Hours after Tesla CEO Elon Musk said that he would pull the carmaker’s plant from the Golden State, the company sued Alameda county, accusing officials of “defying” state laws by refusing to allow the facility to reopen.
The lawsuit comes on the heels of a Twitter rant late Saturday, that saw Musk branding California county’s chief health official “ignorant,” after the local authorities refused to give the company the green light to reopen its plant in Fremont with more than 10,000 workers due to coronavirus resctrictions.
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In his spirited tirade, Musk accused the local health authority of “acting contrary to the Governor, the President, our Constitutional freedoms & just plain common sense!” before vowing to challenge the order in court.
I’m not messing around. Absurd & medically irrational behavior in violation of constitutional civil liberties, moreover by *unelected* county officials with no accountability, needs to stop.
— Elon Musk (@elonmusk) May 9, 2020
“I’m not messing around. Absurd & medically irrational behavior in violation of constitutional civil liberties, moreover by *unelected* county officials with no accountability, needs to stop,” Musk sounded off.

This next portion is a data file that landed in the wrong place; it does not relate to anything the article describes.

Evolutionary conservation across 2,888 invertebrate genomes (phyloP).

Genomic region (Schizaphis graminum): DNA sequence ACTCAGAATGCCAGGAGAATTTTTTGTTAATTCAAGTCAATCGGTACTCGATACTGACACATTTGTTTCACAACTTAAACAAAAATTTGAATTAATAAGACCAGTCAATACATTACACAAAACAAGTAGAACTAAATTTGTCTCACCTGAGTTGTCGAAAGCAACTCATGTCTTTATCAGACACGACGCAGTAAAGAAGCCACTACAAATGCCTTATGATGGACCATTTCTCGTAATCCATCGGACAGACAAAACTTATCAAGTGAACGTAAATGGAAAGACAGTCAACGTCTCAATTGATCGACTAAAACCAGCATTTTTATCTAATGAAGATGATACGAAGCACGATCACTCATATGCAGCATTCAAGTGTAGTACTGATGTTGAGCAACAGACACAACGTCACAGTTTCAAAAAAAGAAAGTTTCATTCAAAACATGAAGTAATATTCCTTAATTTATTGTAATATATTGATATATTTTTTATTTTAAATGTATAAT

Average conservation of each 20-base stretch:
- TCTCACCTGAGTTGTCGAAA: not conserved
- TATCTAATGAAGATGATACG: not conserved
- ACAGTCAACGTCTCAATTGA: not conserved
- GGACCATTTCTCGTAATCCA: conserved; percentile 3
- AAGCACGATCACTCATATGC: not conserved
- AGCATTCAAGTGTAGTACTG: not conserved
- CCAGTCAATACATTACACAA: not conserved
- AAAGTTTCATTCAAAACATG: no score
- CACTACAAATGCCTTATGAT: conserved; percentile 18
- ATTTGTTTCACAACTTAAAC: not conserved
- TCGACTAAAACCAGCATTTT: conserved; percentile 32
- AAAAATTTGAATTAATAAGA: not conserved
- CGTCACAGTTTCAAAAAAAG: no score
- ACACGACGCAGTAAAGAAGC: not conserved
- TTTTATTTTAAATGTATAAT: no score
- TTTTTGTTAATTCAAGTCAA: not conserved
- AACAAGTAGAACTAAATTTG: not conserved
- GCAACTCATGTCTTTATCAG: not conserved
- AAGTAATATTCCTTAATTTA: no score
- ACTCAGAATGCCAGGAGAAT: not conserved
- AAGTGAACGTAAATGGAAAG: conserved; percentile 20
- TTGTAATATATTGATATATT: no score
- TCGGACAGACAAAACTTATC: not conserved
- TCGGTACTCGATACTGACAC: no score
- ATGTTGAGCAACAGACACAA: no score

Backing up his words with deeds, Tesla wasted not time in filing a lawsuit, asking the court to declare the county-imposed ban on its operations “void and unenforceable,” while arguing that the Tesla factory has been a part of the state’s “critical infrastructure.”
TESLA VS ALAMEDA COUNTY CALIFORNIA
COMPLAINT FOR INJUNCTIVE AND DECLARATORY RELIEF
Case Number 4:20 cv 03186
Read it in full here:https://t.co/4iTRLGvTCm pic.twitter.com/jwq0W6IUtp
— Third Row Tesla Podcast (@thirdrowtesla) May 9, 2020
Arguing their cause, the lawyers for the electric car manufacturer noted that “Tesla is permitted, and continues, to operate its factory and other facilities in neighboring San Joaquin County.”
There is no rational basis for this disparate treatment of two neighbouring Tesla facilities both operating in federal critical infrastructure sectors, and the Order does not attempt to offer one.
In a blog post on Saturday, Tesla said that it was ready to resume operations at its Fremont facility, insisting that it has developed “a thorough return-to-work plan for all locations” that includes additional training of personnel for them to adjust to social-distancing guidelines and other health requirements, as well as redesigning of the factory itself to reduce interactions to a minimum.
The company further claimed that although it shared all the relevant details of its back-to-work plan with county officials, a public health official who has a final say over the matter has gone incommunicado, failing to answer either their calls, or emails.
It remains to be seen if Musk follows through with his threat to move the plant out of California altogether in case the legal challenge falls through. The billionaire, who is an outspoken opponent of the coronavirus-stalling rules in the US, earlier described the county’s move to prevent his plant from reopening as a “final straw.”
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